Getting laid off can suck some serious big floppy donkey dick, but it happens to a lot of people. It’s only normal to feel buried in a superabundance of emotions after hearing: “Your position has been eliminated.” I know, because I was recently laid off as a full-time reporter for Weekender.
If you lost your job, or know someone who did, listen up, share these five stages of getting laid off on Facebook, and go have sex with a stranger to celebrate the knowledge of what you’re about to find out. (Is there any better way to celebrate anything than by getting naked?)
Stage 1: SHOCK!
I knew Weekender had some challenges, like a lot of other publications. I remember when I was just a columnist, and I’d say that I wrote for the Weekender, people would be so impressed, and immediately tell me something they loved about the paper, or bring up a memory of a connection they had with a staff member, since everyone on staff seemed to know almost everybody in the area. Reaction has since primarily evolved into a conversation that pointed out unwelcomed change.
Still, I never thought the paper would have to downsize staff, on top of pages available for content.
But it happens even with the best companies. Last month, ESPN, an inarguably successful network, had to lay off 350 employees.
Stage 2: ‘Why me?’
The next stage is wondering why you were chosen to be eliminated. I had that question.
I mean, I had more than one year seniority on the most recent hire in my department. I had almost one year seniority to the second most recent hire in my department. Being the one to have their position eliminated didn’t seem fair or logical to me at all.
I did a lot for Weekender. I orchestrated for Weekender to get the exclusive list of nominees for the most recent Steamtown Music Awards before anyone else. I made sure Weekender was the only local media logo on the backdrop of the event’s red carpet two years in a row. I worked with the PR rep for Mohegan Sun Pocono to get Weekender on display every week during the Battle of the Band series. I brought awareness to local people with testicular cancer, premature breast cancer, AIDS, or who were transgender.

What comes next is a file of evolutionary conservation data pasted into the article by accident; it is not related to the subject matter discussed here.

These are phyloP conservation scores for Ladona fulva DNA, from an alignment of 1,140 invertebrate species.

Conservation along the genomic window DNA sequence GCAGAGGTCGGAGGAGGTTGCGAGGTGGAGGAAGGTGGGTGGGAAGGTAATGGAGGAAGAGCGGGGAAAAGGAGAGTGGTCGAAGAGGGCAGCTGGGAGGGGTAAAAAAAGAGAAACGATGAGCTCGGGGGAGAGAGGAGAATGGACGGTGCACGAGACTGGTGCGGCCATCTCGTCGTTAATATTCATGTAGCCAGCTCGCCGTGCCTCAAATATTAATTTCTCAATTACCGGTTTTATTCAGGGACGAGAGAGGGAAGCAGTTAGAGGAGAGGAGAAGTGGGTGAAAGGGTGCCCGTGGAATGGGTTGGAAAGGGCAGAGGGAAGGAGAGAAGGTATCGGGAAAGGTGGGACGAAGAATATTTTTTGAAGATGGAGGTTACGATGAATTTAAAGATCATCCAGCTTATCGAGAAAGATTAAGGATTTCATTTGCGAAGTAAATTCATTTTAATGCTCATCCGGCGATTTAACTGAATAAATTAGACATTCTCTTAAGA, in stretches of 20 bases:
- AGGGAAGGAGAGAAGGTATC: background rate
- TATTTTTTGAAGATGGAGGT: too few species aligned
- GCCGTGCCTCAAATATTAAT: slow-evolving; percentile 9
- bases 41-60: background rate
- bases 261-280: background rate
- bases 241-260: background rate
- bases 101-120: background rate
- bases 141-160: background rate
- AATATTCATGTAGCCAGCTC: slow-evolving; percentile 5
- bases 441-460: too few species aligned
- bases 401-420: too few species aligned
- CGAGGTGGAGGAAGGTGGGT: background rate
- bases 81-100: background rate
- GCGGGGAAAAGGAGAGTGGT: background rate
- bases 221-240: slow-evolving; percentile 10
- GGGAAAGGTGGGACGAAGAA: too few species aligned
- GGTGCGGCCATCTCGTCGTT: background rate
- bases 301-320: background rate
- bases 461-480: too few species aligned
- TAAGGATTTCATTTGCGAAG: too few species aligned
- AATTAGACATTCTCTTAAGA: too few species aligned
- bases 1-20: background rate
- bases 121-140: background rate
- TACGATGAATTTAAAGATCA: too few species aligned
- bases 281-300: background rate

Truth of the matter is, most layoffs aren’t fully rationally engineered. When a company has layoffs, it loses some of its worst performers, best performers, plus solid people who know the business in between.
Stage 3: Bargaining
The best part about getting laid off is that you’re eligible for unemployment, and sometimes, severance.
In most cases, employers hate letting employees go. They’ll sometimes offer any help with a letter of recommendation. Make sure to get that letter!
My higher-up was awesome enough to offer me a position to freelance while I figure out my next step, and to keep my column in Weekender as long as I want.
Stage 4: Getting drunk
It can be a lot to process stages 1 through 3. But it’s nothing a quick text to a friend and a game of Edward 40-hands can’t fix.
Stage 5: Opening the next door
Look at getting laid off as an opportunity to find something more fulfilling. You probably dedicated a decent amount of your time to the job, so there’s no reason to leave ungracefully.
Personally, I was planning to leave Weekender after the holidays. I wrote for the paper for 5 years, and I graduated from submitting a small column to picking out, and writing the cover stories. As I turn 30 next year, starting off 2016 with a new endeavor is what I thought was best for me.
Now that I’m laid off, with severance, an opportunity to freelance, and collect unemployment, I can now dedicate more time to opening my next door. It was kind of the best thing to happen to me.
Sure, I’m unemployed, but I’ll bounce back. First, though, I have some trouble to get in to. Sorry, Mom and Dad…